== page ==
Manitoba History: Review: Ronald A. Wells (editor), Letters from a Young Emigrant in Manitoba: A Record of Emigrant Life in the Canadian West
by Daniel S. Lenoski
Letters from a young emigrant in Manitoba is a second edition of a series of letters written by Edward ffolkes [sic] from Southern Ontario and Manitoba between October 7th, 1880 and September 23rd, 1882. In his scholarly introduction to this edition, editor Ronald A. Wells sets the letters in the context of British emigration to North America at the end of the nineteenth century. He examines why Britons frequently switched their destinations so substantially from the United States to Canada during this period and why the rate of migration to Canada from Britain accelerated so greatly immediately before World War I. Discounting the role of emigration agents, he suggests that the availability of good land and the advent of the railway made Western Canada more attractive. The American frontier had “closed,” and with its new cities the Canadian West offered exciting economic opportunities. After 1885 an intensified imperial consciousness was also a factor. In addition, the English economic climate was worsening and Western Canada provided hope, not for those who were already destitute, but for those who had some capital yet feared the volatility of the English economy. However, Wells implies that one consideration perhaps underestimated as a motive for migration to Western Canada was the expansion in Britain of popular knowledge of the region produced by an increase in both the relevant literature and in literacy.
Published in 1883, Letters from a young emigrant in Manitoba was one of the flood of late-nineteenth century books and pamphlets that augmented the popular knowledge about Canada. Much of this literature focused on Manitoba. Wells divides it into three categories: that by settlers and serious travellers; that by organizations with vested interests such as the CPR; and that by holidayers interested in writing a light account of their travels. His examination and assessment of the three—not to mention the detective work revealed by his seventy-one endnotes—are among the highlights of his essay and help us correctly judge the historical significance of Letters from a young emigrant. Especially interesting is the research on a CPR pamphlet, What Woman Say of the Canadian North West (1886).
On the other hand, Wells neglects the significance of the letters as the story of an emigrant’s personal attempts to deal with the experience of changing culture and geography. To be fair, he does point out that such analysis is beyond the scope of his essay and will be left to his colleagues. Unfortunately, neither this nor other scholarly approaches will be aided by the map and the tiny, cluttered, line drawings by Norman Schmidt. The map—printed in beige against a lighter beige background—is almost unreadable, while the artwork seems unfaithful both to the region and to the experience of ffolkes. Schmidt’s illustrations are incapable of evoking the empty, immense, horizontal space so apparent in southern Manitoba even today. Does Schmidt see Manitoba through European eyes like many nineteenth century Canadian poets or painters? One is reminded of Frederick Philip Grove’s sometimes inaccurate renderings of Canadian sky and vegetation.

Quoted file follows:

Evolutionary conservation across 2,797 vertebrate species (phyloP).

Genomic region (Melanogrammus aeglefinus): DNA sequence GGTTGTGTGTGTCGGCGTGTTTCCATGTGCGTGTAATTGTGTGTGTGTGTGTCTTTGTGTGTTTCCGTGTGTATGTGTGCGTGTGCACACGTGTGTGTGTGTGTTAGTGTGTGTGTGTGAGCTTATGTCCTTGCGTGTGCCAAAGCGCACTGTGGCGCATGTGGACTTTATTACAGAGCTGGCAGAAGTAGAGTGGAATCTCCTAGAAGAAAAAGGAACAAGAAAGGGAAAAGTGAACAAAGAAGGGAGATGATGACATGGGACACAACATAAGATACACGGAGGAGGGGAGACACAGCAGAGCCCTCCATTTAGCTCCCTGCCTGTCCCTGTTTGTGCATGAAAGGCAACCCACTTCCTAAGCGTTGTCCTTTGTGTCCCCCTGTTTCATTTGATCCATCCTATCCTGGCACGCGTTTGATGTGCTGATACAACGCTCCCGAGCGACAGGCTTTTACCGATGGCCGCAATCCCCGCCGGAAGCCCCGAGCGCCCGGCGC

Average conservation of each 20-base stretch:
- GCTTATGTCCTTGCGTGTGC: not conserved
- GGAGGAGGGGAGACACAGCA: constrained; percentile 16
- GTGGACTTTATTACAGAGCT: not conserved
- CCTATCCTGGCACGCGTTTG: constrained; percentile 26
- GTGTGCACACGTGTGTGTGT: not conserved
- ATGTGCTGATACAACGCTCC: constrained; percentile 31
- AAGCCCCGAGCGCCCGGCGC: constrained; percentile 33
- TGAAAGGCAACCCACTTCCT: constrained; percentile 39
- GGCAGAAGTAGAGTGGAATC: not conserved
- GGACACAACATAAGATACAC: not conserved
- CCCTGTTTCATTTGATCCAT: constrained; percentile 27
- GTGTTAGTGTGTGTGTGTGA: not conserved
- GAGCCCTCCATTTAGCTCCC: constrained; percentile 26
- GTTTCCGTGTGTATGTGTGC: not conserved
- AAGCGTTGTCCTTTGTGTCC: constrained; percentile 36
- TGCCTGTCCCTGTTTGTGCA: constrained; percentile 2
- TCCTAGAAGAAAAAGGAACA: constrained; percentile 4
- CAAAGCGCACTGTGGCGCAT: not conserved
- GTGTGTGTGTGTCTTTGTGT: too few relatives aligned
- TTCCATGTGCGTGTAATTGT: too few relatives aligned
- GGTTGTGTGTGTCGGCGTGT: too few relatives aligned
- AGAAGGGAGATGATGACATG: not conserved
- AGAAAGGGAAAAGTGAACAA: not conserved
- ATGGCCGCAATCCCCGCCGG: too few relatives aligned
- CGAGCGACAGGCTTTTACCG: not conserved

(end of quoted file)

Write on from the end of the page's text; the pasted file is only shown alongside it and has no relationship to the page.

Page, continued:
Despite the problems in his historical eyesight at times, Grove, however, can be seen as a paradigm for the emigrant to Western Canada. Robert Kroetch has said: “Felix Paul Greve he departed Europe; in mid-Atlantic he uninvented himself, unwrote his history, arrived in Canada a new self, Frederick Philip Grove, about to invent new ancestors.” Settlers of the Marsh (1925), Grove’s first English language novel—set near the district in which ffolkes settled—reveals the consequences of the pioneer’s inability to “uninvent.” Because he has difficulty forgetting his European moral perspective and improperly adapts to the language of the region, the hero of Settlers, Nils Lindstedt, fails in his initial attempt at settlement. The norm by which we judge him is his hired man Bobby—who has virtually no past, accepts the pioneer morality and understands its language.
It is enlightening to view the ffolkes correspondence from such a perspective. During the roughly two years covered by the letters the young writer changes a great deal. First, he enthusiastically learns the necessary technical and practical knowledge to be successful as a farmer in Manitoba. For example, the letters contain extensive references to land prices, interest rates and legal procedures—references which, for the critic with literary prejudices, establish the accuracy of the passages in Grove’s Settlers of the Marsh (1925), Fruits of the Earth (1933) and The Yoke of Life (1940) dealing with the economic problems of Manitoba pioneers, especially those with insufficient or no capital. Second, he becomes physically tougher—one of the most interesting things about ffolkes’ letters is how much they reveal about the toughness demanded of pioneers. Third, much more quickly than Grove’s Lindstedt, ffolkes acquires a less ‘fastidious’ and ‘polite’ view of women than he had possessed. The letter of May 18, 1881 written in Eastwood Ontario before he decides to head to the West, reveals him easily accepting the European judgement that the frontier is too rough for a woman. But by December 15, of the same year, he writes from Cyprus Lodge, Manitoba: